- The Interstate Medical Licensure Compact may be a way for private organizations to use telemedicine as a financial gain rather than a method for providing quality patient care, according to a press release by the Association of American Physicians and Surgeons (AAPS).
The compact legislation is a voluntary pact between states and organizations for streamlining licensing for qualified healthcare providers who wish to provide care across multiple states. It aims to increase access to quality healthcare for patients in rural or underserved areas and foster the use of telemedicine technologies to connect medical experts with patients.
Alabama, Idaho, Illinois, Iowa, Minnesota, Montana, Nevada, South Dakota, Utah, West Virginia, Wisconsin and Wyoming have already enacted the compact, while 26 states have introduced the legislation.
The AAPS, a small advocacy group of about 5,000 members, argues that there is a conflict of interest with the Federation of State Medical Boards (FSMB), a private, tax-exempt organization and the legislation, because the FSMB sells products and services that state medical boards require for physicians to be certified.
“FSMB has now become part of a lucrative industry that imposes significant expense without value onto patients and practicing physicians,” Paul Martin Kempen, MD, PhD, director of the AAPS, wrote in the spring issue of the Journal of American Physicians and Surgeons.
“While non-physicians are being given the authority to practice medicine and prescribe without the physician oversight requirements of SMBs (state medical boards), physicians are being subjected to more expensive and onerous requirements, which bring in revenue for FSMB and other tax-exempt corporations, which lobby extensively and have achieved a high degree of regulatory capture.”
According to the AAPS, a major point of contention with the compact is how they evaluate physicians who are eligible to join the telemedicine network. The compact defines a qualified physician as one who holds a specialty certification or a time-unlimited specialty certification recognized by the American Board of Medical Specialties or the American Osteopathic Association. Under that definition, the AAPS says, one-quarter of practicing physicians in the United State would not qualify under the compact.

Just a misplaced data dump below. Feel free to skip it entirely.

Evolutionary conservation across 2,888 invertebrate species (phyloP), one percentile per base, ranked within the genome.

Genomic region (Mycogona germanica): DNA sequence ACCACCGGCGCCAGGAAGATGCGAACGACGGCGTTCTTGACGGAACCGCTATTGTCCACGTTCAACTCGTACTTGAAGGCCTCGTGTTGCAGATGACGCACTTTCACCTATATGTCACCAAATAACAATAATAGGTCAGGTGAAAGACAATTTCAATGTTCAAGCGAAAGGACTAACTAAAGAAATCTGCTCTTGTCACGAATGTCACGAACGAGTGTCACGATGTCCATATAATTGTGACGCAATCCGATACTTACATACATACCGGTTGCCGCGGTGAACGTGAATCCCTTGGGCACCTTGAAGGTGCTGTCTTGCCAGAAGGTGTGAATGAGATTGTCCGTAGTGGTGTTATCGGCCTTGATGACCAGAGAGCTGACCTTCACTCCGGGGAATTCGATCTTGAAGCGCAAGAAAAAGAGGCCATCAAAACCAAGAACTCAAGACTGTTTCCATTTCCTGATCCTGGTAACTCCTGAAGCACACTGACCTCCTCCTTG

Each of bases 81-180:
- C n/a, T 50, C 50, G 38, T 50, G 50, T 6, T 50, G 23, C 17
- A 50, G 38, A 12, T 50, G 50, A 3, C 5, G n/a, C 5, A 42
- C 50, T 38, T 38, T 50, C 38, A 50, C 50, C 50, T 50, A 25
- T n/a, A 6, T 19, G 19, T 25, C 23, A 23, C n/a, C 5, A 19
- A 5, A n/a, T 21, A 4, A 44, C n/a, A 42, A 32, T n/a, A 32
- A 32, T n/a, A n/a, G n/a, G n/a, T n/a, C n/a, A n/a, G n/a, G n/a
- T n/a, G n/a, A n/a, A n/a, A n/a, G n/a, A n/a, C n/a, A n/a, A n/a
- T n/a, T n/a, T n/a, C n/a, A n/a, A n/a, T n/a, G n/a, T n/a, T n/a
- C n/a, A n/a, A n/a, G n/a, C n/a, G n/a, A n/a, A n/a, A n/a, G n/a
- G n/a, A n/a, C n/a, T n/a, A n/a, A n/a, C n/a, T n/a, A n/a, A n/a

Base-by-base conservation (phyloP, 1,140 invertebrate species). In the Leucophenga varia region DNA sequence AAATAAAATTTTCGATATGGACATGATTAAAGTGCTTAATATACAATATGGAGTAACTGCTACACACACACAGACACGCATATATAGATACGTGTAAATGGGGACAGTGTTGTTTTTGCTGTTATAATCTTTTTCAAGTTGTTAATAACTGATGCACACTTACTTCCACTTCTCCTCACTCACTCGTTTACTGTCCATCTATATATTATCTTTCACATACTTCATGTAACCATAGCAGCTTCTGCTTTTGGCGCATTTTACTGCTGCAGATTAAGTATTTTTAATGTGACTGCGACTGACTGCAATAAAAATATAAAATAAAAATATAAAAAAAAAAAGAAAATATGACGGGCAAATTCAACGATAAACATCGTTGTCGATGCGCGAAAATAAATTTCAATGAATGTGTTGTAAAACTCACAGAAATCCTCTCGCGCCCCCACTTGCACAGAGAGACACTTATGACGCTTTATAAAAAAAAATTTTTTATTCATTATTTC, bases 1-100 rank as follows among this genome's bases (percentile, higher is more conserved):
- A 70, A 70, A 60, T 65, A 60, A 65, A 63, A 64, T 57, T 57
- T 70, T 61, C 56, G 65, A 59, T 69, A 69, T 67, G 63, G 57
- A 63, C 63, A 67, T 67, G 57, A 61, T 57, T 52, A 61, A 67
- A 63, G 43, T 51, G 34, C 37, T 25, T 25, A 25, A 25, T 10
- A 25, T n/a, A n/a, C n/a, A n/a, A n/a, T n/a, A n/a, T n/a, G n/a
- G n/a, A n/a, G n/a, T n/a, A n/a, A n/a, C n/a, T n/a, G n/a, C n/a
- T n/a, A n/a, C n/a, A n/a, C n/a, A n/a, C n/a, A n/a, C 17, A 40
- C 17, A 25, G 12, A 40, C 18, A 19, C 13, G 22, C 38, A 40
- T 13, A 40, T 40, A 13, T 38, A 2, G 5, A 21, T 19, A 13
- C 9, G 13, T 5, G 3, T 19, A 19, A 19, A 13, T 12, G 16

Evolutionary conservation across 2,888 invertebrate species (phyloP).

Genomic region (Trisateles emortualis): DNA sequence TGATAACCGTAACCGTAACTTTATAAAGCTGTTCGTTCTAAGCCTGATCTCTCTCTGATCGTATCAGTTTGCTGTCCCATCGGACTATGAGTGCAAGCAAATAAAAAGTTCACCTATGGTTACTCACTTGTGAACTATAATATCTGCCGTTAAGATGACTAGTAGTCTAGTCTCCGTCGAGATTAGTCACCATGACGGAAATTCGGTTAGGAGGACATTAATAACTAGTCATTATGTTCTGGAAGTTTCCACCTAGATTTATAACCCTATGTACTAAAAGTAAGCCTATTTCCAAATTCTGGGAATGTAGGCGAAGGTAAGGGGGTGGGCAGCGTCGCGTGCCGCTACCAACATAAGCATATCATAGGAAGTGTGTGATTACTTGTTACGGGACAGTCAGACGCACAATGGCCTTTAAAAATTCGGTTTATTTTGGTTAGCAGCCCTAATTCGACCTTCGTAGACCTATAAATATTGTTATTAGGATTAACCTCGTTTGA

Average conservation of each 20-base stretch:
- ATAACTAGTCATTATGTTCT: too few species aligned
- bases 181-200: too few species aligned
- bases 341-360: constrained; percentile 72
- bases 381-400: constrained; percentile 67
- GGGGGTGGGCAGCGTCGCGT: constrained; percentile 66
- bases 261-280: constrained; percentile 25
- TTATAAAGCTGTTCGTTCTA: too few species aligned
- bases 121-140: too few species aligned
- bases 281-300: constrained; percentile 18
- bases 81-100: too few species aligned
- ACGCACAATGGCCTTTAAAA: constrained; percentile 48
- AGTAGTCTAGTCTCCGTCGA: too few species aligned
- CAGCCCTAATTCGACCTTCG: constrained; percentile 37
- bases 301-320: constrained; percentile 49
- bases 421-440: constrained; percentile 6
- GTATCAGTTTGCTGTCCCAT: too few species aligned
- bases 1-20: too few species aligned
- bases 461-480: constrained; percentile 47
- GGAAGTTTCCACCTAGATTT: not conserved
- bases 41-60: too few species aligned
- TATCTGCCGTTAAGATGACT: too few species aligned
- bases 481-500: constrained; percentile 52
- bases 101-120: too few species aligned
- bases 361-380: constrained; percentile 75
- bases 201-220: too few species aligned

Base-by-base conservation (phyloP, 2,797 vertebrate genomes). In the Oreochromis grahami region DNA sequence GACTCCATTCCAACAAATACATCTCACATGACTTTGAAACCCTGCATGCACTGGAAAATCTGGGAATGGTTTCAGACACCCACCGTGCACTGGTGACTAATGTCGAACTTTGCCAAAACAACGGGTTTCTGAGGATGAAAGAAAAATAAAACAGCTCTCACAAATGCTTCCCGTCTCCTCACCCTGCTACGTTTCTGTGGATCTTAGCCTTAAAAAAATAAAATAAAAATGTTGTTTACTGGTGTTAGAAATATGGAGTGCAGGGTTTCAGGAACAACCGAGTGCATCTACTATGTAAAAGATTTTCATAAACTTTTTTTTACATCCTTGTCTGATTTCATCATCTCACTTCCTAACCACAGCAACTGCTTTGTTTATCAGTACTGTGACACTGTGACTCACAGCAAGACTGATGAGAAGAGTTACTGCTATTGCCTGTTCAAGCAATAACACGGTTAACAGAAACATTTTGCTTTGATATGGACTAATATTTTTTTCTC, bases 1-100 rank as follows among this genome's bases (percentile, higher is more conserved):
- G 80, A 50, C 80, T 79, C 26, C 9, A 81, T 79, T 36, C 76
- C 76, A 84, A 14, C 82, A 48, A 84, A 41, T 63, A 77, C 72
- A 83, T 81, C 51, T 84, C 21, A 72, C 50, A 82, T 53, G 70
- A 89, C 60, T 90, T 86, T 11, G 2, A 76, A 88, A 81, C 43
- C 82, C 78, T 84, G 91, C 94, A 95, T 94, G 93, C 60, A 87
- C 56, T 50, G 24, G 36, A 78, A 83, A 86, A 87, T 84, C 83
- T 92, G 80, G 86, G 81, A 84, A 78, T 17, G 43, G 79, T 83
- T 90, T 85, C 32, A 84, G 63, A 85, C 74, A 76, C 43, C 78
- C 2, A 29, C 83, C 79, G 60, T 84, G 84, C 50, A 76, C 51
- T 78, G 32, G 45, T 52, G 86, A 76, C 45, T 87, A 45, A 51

The AAPS also notes that the FSMB has been encouraging states to use its Maintenance of Certification (MOC) program, which sets industry standards for certifications for physicians.The MOC is an American Board of Internal Medicine (ABIM) program that grants participating physicians with a specialty certification for demonstrating lifelong learning as long as they regularly complete approved MOC activities.
“Except for the declining number of physicians with a lifetime certificate, MOC is required to maintain specialty board certification and thus required to be licensed through the compact. ... However, its own definition of ‘physician’ requires MOC for most physicians participating in the compact,” Jeremy Snavely wrote in the Journal.
According to the AAPS, the MOC is expensive and time-consuming, and creates little to no value for quality patient care. The compact is a “back door” way for states to approve its fee-based programs, the organization argues.
The compact would strengthen the FSMB’s influence on board certifications and maintain high costs for certification fees, especially in the rising telemedicine market, according to the AAPS.
A similar bill introduced to Congress, called the Tele-Med Act of 2015, allows licensed Medicare physicians to provide care to Medicare beneficiaries across state lines using telehealth technology.
The Tele-Med Act of 2015 has been praised for its attempt to provide a high quality of care at a reduce cost to patients in underserved populations using telemedicine. However, the care would only be provided to Medicare beneficiaries.
Compact supporters say its goal is to provide quality care using telehealth across state lines to underserved patients, like the Tele-Med Act of 2015, but critics argue that private organizations cannot make appropriate decisions when faced with conflicts of corporate gain and patient care.